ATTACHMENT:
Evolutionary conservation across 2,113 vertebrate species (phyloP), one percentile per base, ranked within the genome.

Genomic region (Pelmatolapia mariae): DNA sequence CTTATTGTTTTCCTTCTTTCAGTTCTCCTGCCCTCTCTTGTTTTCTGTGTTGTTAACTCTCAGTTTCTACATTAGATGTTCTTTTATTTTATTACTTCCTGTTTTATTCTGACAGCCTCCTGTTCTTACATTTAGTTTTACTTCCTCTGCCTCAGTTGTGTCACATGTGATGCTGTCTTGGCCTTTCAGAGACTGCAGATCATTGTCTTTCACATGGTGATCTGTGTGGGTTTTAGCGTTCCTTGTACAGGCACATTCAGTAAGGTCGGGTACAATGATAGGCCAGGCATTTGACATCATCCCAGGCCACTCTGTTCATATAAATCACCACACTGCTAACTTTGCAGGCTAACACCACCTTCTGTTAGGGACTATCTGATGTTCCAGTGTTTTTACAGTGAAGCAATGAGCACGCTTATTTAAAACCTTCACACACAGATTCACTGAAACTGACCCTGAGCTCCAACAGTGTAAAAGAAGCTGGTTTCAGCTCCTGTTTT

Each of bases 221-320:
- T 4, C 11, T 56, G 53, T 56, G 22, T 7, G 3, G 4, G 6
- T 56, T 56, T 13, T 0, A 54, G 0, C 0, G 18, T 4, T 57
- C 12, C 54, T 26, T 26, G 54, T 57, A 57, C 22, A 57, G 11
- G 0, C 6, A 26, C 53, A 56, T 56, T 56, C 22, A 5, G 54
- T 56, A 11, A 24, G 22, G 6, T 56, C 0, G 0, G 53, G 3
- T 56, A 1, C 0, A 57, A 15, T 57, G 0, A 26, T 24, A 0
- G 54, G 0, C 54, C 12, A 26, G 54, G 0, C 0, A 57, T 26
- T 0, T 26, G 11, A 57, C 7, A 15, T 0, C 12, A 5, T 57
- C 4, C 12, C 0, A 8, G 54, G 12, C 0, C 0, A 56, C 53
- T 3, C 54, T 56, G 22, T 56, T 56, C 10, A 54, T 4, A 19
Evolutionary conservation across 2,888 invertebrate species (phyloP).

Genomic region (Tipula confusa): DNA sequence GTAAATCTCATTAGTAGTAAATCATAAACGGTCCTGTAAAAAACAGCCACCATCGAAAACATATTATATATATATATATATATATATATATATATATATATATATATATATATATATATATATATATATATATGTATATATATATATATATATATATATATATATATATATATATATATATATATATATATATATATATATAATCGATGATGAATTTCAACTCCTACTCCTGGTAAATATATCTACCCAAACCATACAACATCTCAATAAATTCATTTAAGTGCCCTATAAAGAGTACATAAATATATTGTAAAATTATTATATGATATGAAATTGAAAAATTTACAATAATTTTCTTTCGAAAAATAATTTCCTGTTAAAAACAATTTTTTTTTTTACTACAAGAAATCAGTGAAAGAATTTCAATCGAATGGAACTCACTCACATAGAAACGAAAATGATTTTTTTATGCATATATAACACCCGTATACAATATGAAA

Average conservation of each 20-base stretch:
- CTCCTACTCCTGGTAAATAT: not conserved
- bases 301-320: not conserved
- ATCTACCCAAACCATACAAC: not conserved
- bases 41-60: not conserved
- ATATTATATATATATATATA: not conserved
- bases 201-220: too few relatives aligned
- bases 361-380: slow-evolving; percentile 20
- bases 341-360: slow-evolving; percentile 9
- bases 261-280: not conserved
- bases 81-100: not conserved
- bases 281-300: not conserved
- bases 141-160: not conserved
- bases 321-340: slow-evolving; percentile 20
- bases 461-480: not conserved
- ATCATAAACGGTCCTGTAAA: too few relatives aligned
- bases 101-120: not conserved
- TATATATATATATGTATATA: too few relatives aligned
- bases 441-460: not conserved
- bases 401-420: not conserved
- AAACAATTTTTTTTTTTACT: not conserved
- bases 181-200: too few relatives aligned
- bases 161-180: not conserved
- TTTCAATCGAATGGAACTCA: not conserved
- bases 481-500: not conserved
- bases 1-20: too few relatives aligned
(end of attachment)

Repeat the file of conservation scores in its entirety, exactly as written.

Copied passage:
Evolutionary conservation across 2,113 vertebrate species (phyloP), one percentile per base, ranked within the genome.

Genomic region (Pelmatolapia mariae): DNA sequence CTTATTGTTTTCCTTCTTTCAGTTCTCCTGCCCTCTCTTGTTTTCTGTGTTGTTAACTCTCAGTTTCTACATTAGATGTTCTTTTATTTTATTACTTCCTGTTTTATTCTGACAGCCTCCTGTTCTTACATTTAGTTTTACTTCCTCTGCCTCAGTTGTGTCACATGTGATGCTGTCTTGGCCTTTCAGAGACTGCAGATCATTGTCTTTCACATGGTGATCTGTGTGGGTTTTAGCGTTCCTTGTACAGGCACATTCAGTAAGGTCGGGTACAATGATAGGCCAGGCATTTGACATCATCCCAGGCCACTCTGTTCATATAAATCACCACACTGCTAACTTTGCAGGCTAACACCACCTTCTGTTAGGGACTATCTGATGTTCCAGTGTTTTTACAGTGAAGCAATGAGCACGCTTATTTAAAACCTTCACACACAGATTCACTGAAACTGACCCTGAGCTCCAACAGTGTAAAAGAAGCTGGTTTCAGCTCCTGTTTT

Each of bases 221-320:
- T 4, C 11, T 56, G 53, T 56, G 22, T 7, G 3, G 4, G 6
- T 56, T 56, T 13, T 0, A 54, G 0, C 0, G 18, T 4, T 57
- C 12, C 54, T 26, T 26, G 54, T 57, A 57, C 22, A 57, G 11
- G 0, C 6, A 26, C 53, A 56, T 56, T 56, C 22, A 5, G 54
- T 56, A 11, A 24, G 22, G 6, T 56, C 0, G 0, G 53, G 3
- T 56, A 1, C 0, A 57, A 15, T 57, G 0, A 26, T 24, A 0
- G 54, G 0, C 54, C 12, A 26, G 54, G 0, C 0, A 57, T 26
- T 0, T 26, G 11, A 57, C 7, A 15, T 0, C 12, A 5, T 57
- C 4, C 12, C 0, A 8, G 54, G 12, C 0, C 0, A 56, C 53
- T 3, C 54, T 56, G 22, T 56, T 56, C 10, A 54, T 4, A 19
Evolutionary conservation across 2,888 invertebrate species (phyloP).

Genomic region (Tipula confusa): DNA sequence GTAAATCTCATTAGTAGTAAATCATAAACGGTCCTGTAAAAAACAGCCACCATCGAAAACATATTATATATATATATATATATATATATATATATATATATATATATATATATATATATATATATATATATATGTATATATATATATATATATATATATATATATATATATATATATATATATATATATATATATATATATAATCGATGATGAATTTCAACTCCTACTCCTGGTAAATATATCTACCCAAACCATACAACATCTCAATAAATTCATTTAAGTGCCCTATAAAGAGTACATAAATATATTGTAAAATTATTATATGATATGAAATTGAAAAATTTACAATAATTTTCTTTCGAAAAATAATTTCCTGTTAAAAACAATTTTTTTTTTTACTACAAGAAATCAGTGAAAGAATTTCAATCGAATGGAACTCACTCACATAGAAACGAAAATGATTTTTTTATGCATATATAACACCCGTATACAATATGAAA

Average conservation of each 20-base stretch:
- CTCCTACTCCTGGTAAATAT: not conserved
- bases 301-320: not conserved
- ATCTACCCAAACCATACAAC: not conserved
- bases 41-60: not conserved
- ATATTATATATATATATATA: not conserved
- bases 201-220: too few relatives aligned
- bases 361-380: slow-evolving; percentile 20
- bases 341-360: slow-evolving; percentile 9
- bases 261-280: not conserved
- bases 81-100: not conserved
- bases 281-300: not conserved
- bases 141-160: not conserved
- bases 321-340: slow-evolving; percentile 20
- bases 461-480: not conserved
- ATCATAAACGGTCCTGTAAA: too few relatives aligned
- bases 101-120: not conserved
- TATATATATATATGTATATA: too few relatives aligned
- bases 441-460: not conserved
- bases 401-420: not conserved
- AAACAATTTTTTTTTTTACT: not conserved
- bases 181-200: too few relatives aligned
- bases 161-180: not conserved
- TTTCAATCGAATGGAACTCA: not conserved
- bases 481-500: not conserved
- bases 1-20: too few relatives aligned